Anna Estelle Glancy (1883-1975)
Estelle Glancy earned a BA in astronomy at Wellesley College in 1905. Wellesley, like Vassar, had a strong astronomy program. Glancy received her PhD in astronomy from UC Berkeley the same day as her roommate, Phoebe Waterman, in 1913. Graduate study at Berkeley was serendipitous. When she failed to find a job, Glancy explained: “After an idle period of nearly a year and no success in selling my poor talents at an eastern observatory, I launched a far distant appeal to the Berkeley Astronomical Department …I was invited to come as a computer provided I would also work toward a PhD degree; a thought which would never have entered my mind.” She arrived in 1906 shortly before the San Francisco earthquake and fire.
Glancy’s research advisor, Armin Leuschner, called her “brilliant, industrious and accurate.” Like Waterman, she was a fellow at the Lick Observatory, where a record of her observer’s notebooks and instrument logbooks are archived. According to Lick archivist Tony Misch, Estelle Glancy is considered the first woman to do her own research at Lick. Her groundbreaking achievement “was the splendid series of glass-plate photographs she made from Mt. Hamilton of comet Morehouse in 1908 using the Crocker telescope.” After earning her PhD, Glancy could not find a position as an astronomer in the United States, so she traveled with Phoebe Waterman to accept a position as an assistant astronomer with the Argentine National Observatory. She was considered by W.W. Campbell for the position of director of the southern observing station in Santiago, Chile, but as one recommender wrote “Too bad A. E. Glancy has not Alfred instead of Anna as her first name.” Glancy remained for four years but with the onset of World War I she returned to her native New England. Still finding no position in astronomy, Glancy decided to migrate from astronomy to optics and “start from scratch.” She spent the rest of her career as a successful geometric research optician at American Optical Company in Southbridge, Massachusetts. Like other female employees, she first functioned there as a computer. “I had no illusions about the difficulty of transfer from Astronomy to Optics but knew also that there was no better background than computing in astronomical problems. So I elected to start once more from scratch. Trigonometry, calculus, the art of computing and something, which is best called insight, which developed under the inspired teaching of Professor Leuschner, was my stock in trade. In exchange, the new job could give me association with top-flight leaders and a chance to grow….”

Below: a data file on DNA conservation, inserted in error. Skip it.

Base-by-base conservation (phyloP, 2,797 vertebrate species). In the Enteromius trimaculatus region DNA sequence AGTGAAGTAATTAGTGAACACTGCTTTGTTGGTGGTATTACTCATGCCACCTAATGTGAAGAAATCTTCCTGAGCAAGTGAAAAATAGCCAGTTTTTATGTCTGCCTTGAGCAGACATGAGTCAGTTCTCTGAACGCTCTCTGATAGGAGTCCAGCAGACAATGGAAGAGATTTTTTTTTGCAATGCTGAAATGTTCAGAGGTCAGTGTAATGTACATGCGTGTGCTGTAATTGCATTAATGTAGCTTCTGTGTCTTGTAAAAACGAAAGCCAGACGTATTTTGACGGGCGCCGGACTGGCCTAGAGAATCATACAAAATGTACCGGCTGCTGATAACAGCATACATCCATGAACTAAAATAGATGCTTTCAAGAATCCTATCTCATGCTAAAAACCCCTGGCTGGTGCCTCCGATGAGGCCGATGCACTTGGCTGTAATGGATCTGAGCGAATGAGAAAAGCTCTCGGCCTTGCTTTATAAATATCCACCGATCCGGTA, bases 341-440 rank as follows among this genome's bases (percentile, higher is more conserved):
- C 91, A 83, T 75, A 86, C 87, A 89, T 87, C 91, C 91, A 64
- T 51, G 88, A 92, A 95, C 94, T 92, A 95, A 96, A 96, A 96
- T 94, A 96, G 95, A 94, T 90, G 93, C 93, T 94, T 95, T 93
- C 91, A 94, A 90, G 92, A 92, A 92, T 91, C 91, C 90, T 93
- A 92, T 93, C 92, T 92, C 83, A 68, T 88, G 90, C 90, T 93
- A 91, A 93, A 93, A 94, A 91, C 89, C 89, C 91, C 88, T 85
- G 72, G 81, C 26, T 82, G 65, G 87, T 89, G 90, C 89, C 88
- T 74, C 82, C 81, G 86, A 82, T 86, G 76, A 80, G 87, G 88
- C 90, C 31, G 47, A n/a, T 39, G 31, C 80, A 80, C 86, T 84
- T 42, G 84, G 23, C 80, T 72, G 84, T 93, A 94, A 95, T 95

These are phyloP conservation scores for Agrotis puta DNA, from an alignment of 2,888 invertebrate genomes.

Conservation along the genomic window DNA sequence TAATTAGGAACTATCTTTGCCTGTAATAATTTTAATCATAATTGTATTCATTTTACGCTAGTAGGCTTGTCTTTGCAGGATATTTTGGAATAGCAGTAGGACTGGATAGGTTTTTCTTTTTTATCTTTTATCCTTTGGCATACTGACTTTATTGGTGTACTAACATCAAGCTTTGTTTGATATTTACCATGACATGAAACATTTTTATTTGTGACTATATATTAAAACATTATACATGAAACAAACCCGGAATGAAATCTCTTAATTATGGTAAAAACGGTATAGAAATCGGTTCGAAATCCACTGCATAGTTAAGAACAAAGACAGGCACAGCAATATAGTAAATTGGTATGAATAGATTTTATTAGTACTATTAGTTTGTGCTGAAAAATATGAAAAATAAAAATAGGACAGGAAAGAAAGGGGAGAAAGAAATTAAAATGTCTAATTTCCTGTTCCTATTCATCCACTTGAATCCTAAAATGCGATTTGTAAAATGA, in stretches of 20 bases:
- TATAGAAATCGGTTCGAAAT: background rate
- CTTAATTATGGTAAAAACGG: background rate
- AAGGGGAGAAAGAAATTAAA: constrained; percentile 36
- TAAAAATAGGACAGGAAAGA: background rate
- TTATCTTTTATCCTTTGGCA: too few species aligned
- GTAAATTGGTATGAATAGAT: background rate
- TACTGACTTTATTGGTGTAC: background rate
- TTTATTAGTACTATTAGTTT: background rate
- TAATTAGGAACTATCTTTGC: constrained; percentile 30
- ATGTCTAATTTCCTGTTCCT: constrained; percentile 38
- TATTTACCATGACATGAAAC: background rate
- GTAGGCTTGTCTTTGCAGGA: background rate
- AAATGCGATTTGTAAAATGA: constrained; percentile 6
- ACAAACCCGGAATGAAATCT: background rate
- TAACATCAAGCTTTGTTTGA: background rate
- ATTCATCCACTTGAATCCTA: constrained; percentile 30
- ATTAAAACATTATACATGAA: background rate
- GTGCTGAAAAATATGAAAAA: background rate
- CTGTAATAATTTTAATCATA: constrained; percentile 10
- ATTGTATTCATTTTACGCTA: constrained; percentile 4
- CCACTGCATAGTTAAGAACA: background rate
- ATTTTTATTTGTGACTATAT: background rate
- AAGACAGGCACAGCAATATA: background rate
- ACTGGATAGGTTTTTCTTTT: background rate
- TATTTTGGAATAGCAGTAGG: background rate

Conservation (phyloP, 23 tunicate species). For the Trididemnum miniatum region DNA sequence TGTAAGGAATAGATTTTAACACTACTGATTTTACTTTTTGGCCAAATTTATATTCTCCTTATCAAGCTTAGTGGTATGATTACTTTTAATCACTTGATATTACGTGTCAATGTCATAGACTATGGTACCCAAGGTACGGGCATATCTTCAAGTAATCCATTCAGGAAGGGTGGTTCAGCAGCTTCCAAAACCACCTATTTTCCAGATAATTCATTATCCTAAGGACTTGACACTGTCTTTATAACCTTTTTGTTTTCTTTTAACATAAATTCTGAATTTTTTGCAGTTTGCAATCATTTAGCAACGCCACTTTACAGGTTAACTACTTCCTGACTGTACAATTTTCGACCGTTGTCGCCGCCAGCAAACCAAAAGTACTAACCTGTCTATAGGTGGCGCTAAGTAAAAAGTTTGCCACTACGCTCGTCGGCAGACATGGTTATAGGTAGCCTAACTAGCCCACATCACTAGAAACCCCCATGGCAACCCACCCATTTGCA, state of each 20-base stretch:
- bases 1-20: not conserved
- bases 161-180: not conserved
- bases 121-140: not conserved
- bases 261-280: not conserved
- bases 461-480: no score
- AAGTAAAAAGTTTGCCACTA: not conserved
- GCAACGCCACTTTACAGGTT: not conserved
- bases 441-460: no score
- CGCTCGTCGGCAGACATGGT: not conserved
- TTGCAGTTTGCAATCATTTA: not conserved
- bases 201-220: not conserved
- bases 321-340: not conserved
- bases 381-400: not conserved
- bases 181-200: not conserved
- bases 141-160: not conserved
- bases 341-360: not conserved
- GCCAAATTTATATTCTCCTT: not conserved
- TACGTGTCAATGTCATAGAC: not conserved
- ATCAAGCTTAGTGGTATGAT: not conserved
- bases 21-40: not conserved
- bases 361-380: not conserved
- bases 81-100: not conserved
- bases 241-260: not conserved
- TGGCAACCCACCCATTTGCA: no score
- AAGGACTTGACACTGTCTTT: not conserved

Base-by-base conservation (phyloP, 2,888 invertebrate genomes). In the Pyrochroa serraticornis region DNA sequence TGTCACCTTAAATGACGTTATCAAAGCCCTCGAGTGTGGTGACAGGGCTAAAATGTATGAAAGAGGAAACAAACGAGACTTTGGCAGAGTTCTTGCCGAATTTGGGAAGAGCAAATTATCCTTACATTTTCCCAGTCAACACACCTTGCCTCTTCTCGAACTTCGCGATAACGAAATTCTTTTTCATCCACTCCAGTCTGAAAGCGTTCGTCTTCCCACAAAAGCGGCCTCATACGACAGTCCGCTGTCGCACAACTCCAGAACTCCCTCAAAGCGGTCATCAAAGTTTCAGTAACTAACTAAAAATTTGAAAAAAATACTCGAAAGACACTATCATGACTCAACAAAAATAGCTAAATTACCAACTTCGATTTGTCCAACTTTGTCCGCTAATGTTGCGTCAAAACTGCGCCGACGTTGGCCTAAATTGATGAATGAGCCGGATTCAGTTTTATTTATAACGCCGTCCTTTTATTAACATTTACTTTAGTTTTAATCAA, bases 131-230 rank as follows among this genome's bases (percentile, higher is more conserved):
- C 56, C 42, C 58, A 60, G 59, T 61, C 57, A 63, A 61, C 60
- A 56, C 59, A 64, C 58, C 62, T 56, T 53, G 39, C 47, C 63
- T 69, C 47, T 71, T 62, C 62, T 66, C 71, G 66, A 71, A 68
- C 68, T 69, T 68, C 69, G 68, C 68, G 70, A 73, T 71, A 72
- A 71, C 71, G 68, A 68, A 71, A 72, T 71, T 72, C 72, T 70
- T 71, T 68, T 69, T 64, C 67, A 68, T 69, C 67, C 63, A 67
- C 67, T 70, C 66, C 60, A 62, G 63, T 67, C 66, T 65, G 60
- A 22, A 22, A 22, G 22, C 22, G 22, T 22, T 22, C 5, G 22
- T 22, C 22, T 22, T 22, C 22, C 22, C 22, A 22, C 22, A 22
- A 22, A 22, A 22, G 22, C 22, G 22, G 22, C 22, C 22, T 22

Her boss at American Optical for 33 years was a former astronomer, Dr. E. D. Tillyer, widely known as a leading lens designer. During WWI American Optical was requisitioned to fill large military orders for lenses, which were calculated by Glancy. In her role as a geometric optician, she worked on numerous lens designs and was responsible for performing the complex mathematical calculations involved in ophthalmic optics.
“When the war ended, I began the long and repetitious calculations on which the Tillyer spectacle lens is based. In principle, this lens aims to give marginal vision as nearly like vision through the center of the lens as possible. The larger part of ten years was occupied in this major project which no other company than the American Optical Company was ready to undertake.”
A decade of mathematical calculations was essential to the Tillyer corrected curve lens, to which Estelle Glancy’s name should have been appended. Glancy was awarded a patent in 1923 for her design of the first progressive lens for eyeglasses, an impactful innovation to correct for near and distant vision as an alternative to bifocal and trifocal lenses. She also designed lenses for microscopes, cameras and military optics. Between 1929 and 1945 Glancy received thirteen patents for her innovations. Glancy was the first among her Berkeley women peers to find employment in industry, but she continued to write astronomy papers with her advisor Armin Leuschner. As of 1950, Glancy was the sole woman lens designer in the world. In retirement she cited her progressive deafness as a factor in her success. “The forced aloneness which deafness imposes was compensated in part by freedom from distraction and the ability to concentrate.” She modestly concludes the account of her career: “Opportunity knocked at my door….”
From Celestial Observers: Sixteen Berkeley Women Doctoral Graduates in Astronomy 1913-1952
By Sheila Humphreys
 All the quotes by Estelle Glancy are taken from her autobiographical account in: Dick Whitney. “Estelle Glancy: 1918-1951” Optics and Photonics News. Vol. 28, 3, 40-47.
 Records of Lick Observatory faculty and student observations and calculations, including those of Waterman and Glancy, are archived at the Lick Observatory archives: http://collections.ucolick.org/archives_on_line/search_ms.html
 Personal communication, Tony Misch, Director, Lick Observatory Historical Collections Project, June 27, 2021.
 John Langford. American Astronomers. Chicago: 1997, 292.
 Paul Herget. “Armin Leuschner: A Biographical Memoir”. Washington DC: National Academy of Science, 1978.